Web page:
You may recall that when Kevin O’Brien and I talked about the sale of ISN to Eastlink back in January, Kevin suggested that ISN customers with “@isn.net” email addresses would be able to take them forward to Eastlink. I’ve talked with Kevin since, and he’s confirmed that this was his understanding at the time, based on conversations he’d had with Eastlink about this specific issue.
Over the years that ISN was an independent ISP, Kevin often needed to convince prospective customers that they weren’t taking a risk by moving to ISN, and one of the ways he did this was by reassuring them that, even if they left ISN, the company would forward their email for them. ISN didn’t have to do this — indeed locking customers into an email address is one of the tricks that many ISPs use to ensure they retain their customers. But Kevin’s sense of fairness trumped any business need to ensnare customers, and so the policy stood (I think if Kevin were writing this he might say something about “not wanting to have customers that didn’t want to be customers.”)
The sale to Eastlink went through, and the transition is now rolling out. And this week ISN customers got an email telling them, contrary to what they may have understood, their “@isn.net” email address is going to be deactivated and replaced with an “@eastlink.ca” address. As I understand it, the deadline for this is April 15, 2008.
There’s nothing on the new Eastlink-branded ISN home page about this.
This morning at the Charlottetown Farmer’s Market I had conversations with two vendors, both longtime customers of ISN, who were up in arms about what to do about being forced to change their longstanding email addresses; one of them was in a situation where his ISN email address is one of the cornerstones of his business, and is printed on brochures and business cards and has been widely distributed for a long, long time.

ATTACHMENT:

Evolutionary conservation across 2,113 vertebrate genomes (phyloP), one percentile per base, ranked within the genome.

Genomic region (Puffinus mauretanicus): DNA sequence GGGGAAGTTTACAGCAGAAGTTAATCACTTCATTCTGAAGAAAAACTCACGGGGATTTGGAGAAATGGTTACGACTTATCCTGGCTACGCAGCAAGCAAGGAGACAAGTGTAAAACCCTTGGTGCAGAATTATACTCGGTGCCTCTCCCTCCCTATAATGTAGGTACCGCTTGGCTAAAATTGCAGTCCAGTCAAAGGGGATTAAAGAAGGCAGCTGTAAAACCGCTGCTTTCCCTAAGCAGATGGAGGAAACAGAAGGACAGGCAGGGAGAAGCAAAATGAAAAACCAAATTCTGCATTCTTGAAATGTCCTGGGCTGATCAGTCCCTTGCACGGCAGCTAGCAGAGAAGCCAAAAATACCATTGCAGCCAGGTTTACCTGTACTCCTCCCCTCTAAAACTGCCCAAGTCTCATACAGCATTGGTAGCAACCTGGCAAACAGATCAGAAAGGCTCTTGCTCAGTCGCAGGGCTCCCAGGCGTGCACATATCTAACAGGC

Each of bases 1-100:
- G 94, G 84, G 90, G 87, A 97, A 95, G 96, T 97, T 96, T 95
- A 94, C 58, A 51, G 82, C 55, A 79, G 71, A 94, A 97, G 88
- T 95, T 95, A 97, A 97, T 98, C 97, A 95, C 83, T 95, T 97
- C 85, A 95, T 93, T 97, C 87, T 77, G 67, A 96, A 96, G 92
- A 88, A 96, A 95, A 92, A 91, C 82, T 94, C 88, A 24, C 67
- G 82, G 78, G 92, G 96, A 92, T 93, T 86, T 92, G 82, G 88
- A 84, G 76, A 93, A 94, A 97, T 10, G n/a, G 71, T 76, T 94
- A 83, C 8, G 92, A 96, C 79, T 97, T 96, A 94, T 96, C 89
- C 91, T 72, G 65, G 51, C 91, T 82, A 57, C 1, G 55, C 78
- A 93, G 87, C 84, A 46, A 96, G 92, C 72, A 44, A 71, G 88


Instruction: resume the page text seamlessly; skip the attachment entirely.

While it may be unreasonable to expect Eastlink to keep the ISN domain alive forever, expecting customers, many of whom have had an “@isn.net” email address for more than 10 years, to change their address with 30 days notice is simply bad customer service. There’s no technical reason they need to do this: while it would make their transition more difficult technically, keeping the isn.net domain alive to receive and forward email is an essentially simple technical exercise, and something that Eastlink should, if only as a matter of common courtesy and a gesture of goodwill to the ISN customers they’re adopting, proceed with.
If you’re a former customer of ISN, and it’s going to cause you problems to give up your email address with such short notice, here’s what I recommend you do:
- Call Eastlink’s office in Charlottetown (367-2800) or Summerside (724-2800) and ask to speak to a Manager, and let them know that you think it’s unreasonable for them to ask you to change your email address with 30 days notice.
- Send an email to Eastlink expressing your displeasure: Mike Corkum is their “Director of Consumer Sales.”
In either case, you can let Eastlink know that, if you’re going to have to change your email address anyway, you might as well consider changing your Internet provide to Aliant while you’re at it.
You may also want to start the process of getting your own domain name for your email just to ensure you don’t get stung this way again. I’ve had a few questions about the specifics of this process, and I’m considering offering a brief lunchtime seminar next week for those interested in seeing the process walked through and getting any questions answered face to face; let me know if you’d be interested in this.
I have every confidence that, if they hear loud and clear from ISN customers, Eastlink will come to their senses and realize this is bad customer service and not a way to treat the devoted customers they’re inheriting.